As he said: “Uncertainties of the sort I have in mind are likely to be present in any cases in which expert evidence is necessary for an opinion on liability to be formed for example a medical negligence claim.”
He added that his intention was to “highlight the importance of the small print and the care that must be taken to ensure that deserving cases do not fall into a black hole where neither conditional fee agreement nor legal aid is available”.
Quite apart from the issue of conditional fees, one of the more controversial aspects of the Woolf Report, according to Leigh Day & Co partner Russell Levy who specialises in medical negligence, was the loss of privilege for expert witnesses. Woolf wants the communications between solicitors and expert witnesses to lose their legal protection, to make the hiring of witnesses more transparent.
Levy says: “Nobody wants this, because it will create more scope for more argument about precisely what experts mean in their reports and letters.”
But as Levy points out, the problem of loss of privilege can be overcome by another aspect of the Woolf proposals: “Ensuring that expert witnesses certify that the report they have submitted is their entire opinion on material matters, and that everything material is covered in that report.”
But Michael Cohen, chairman of the Academy of Experts, disagrees, saying that the two are different points, and that as far as privilege is concerned the expert should work within the constraints of the legal system.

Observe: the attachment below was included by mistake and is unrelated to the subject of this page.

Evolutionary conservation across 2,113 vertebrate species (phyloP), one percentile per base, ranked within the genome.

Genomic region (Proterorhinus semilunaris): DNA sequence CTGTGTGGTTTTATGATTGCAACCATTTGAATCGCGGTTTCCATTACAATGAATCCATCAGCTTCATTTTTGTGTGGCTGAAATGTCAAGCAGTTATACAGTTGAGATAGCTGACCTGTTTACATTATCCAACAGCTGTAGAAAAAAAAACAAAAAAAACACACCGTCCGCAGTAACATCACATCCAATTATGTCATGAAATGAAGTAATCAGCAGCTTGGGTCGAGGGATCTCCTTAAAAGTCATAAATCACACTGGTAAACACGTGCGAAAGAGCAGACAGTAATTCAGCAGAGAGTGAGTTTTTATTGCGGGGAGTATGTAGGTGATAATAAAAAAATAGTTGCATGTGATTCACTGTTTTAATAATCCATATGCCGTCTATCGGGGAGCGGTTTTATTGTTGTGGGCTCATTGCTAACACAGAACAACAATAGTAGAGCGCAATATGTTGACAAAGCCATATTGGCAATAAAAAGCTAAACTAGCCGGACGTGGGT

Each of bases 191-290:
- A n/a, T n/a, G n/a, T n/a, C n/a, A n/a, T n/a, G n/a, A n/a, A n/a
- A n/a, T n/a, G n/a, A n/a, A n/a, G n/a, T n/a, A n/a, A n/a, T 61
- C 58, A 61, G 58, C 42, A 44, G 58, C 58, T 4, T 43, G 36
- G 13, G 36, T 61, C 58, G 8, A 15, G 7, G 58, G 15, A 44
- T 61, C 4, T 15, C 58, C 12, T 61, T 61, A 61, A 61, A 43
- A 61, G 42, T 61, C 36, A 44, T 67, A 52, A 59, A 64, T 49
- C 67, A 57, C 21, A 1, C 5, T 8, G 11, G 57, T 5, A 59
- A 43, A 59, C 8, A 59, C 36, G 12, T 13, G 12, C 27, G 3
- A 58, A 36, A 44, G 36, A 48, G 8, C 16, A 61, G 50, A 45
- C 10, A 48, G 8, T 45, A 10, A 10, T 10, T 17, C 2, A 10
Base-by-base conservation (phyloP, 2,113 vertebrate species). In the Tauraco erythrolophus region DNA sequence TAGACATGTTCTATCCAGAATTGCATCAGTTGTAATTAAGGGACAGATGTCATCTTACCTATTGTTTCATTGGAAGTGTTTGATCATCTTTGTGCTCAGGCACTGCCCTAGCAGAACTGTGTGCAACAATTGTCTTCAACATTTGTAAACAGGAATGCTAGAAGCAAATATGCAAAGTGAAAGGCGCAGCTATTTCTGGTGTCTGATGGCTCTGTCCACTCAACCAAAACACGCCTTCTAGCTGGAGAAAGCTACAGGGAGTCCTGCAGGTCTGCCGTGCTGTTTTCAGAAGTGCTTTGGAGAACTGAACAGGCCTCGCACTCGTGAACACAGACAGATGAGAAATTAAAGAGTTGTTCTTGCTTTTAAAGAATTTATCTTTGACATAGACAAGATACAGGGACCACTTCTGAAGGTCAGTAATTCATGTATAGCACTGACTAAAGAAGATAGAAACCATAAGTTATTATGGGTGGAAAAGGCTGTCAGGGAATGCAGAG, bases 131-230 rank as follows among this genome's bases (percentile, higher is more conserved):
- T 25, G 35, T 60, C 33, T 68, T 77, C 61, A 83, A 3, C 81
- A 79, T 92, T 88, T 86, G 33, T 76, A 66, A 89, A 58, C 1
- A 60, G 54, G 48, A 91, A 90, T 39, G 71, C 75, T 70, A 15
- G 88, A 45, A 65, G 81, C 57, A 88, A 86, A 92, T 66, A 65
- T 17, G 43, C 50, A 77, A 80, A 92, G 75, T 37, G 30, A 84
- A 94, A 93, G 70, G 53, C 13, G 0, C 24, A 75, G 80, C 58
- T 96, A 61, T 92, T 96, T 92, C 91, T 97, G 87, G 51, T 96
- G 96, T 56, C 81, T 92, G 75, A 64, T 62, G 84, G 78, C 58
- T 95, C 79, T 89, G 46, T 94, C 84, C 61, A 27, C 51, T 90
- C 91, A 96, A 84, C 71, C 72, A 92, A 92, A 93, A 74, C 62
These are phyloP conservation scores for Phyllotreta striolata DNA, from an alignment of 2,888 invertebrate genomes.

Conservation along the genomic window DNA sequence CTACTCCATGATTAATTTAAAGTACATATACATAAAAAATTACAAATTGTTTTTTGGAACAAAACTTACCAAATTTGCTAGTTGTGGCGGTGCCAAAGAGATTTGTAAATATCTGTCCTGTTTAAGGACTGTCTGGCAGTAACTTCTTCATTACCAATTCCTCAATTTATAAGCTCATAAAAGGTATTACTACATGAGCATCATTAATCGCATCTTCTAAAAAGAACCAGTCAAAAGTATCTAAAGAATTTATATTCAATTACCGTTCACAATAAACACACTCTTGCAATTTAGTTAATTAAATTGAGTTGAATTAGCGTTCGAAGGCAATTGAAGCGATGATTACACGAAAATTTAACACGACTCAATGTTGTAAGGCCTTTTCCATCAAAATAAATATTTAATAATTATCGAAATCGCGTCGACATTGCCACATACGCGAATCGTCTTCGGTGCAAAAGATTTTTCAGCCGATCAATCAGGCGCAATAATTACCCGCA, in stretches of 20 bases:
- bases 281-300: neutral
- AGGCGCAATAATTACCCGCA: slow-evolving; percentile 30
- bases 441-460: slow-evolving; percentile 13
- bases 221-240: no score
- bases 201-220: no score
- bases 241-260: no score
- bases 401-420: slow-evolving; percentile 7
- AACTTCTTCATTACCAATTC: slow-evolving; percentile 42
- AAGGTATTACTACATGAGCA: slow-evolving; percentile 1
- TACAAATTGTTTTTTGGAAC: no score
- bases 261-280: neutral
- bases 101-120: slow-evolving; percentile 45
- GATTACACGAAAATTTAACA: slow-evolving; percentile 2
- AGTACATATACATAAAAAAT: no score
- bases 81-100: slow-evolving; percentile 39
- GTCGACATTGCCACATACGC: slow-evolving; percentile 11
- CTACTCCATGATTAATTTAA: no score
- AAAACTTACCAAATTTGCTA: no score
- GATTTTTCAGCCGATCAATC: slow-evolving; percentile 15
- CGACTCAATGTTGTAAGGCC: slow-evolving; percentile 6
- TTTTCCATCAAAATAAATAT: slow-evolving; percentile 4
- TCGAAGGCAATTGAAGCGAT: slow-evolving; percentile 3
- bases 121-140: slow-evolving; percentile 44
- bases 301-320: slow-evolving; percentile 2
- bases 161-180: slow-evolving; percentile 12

Cohen considers: “Loss of privilege is mostly a matter for those instructing the experts and their clients. The expert's declaration is a different point, as it does not yet have official force, and there are currently mixed feelings among experts about adopting it before they have to, and from solicitors about having the declaration in. Nevertheless, it is likely to be incorporated as a standard in the near future.”
It is a moot point whether the proliferation of bodies such as the Academy of Experts, the Society of Expert Witnesses and the Expert Witness Institute will improve the reputations of expert witnesses by training or by some other means, such as accreditation.
Levy comments: “Training is something you can be sceptical about. In some fields, it may be useful, but in the field of medical negligence, for example, you want an independent view according to acceptable standards of medicine. The last thing you want is a hired gun. An expert should not be a kind of barrack-room lawyer which can be a by-product of training.”
Cohen agrees to an extent: “Training helps people to do a better job, but there is a clear distinction between appropriate training and coaching a witness. It should be stressed that the expert's primary duty is to the truth and to the court, and not the side that is hiring him.”
One solution to the problem of rogue witnesses is accreditation by a professional body, says Cohen. “Accreditation does not mean running a closed shop or excluding people, but it should only include those who reach a given standard.”
But even with the numbers of bodies appearing irrespective of their training, representation or regulation roles one leading practitioner says that, as far as he is concerned, membership of these bodies is the last factor he takes into account.
“You are looking for someone with expertise, reliability and impartiality. There is no point in instructing an expert witness who is not perceived to be independent by the judge.”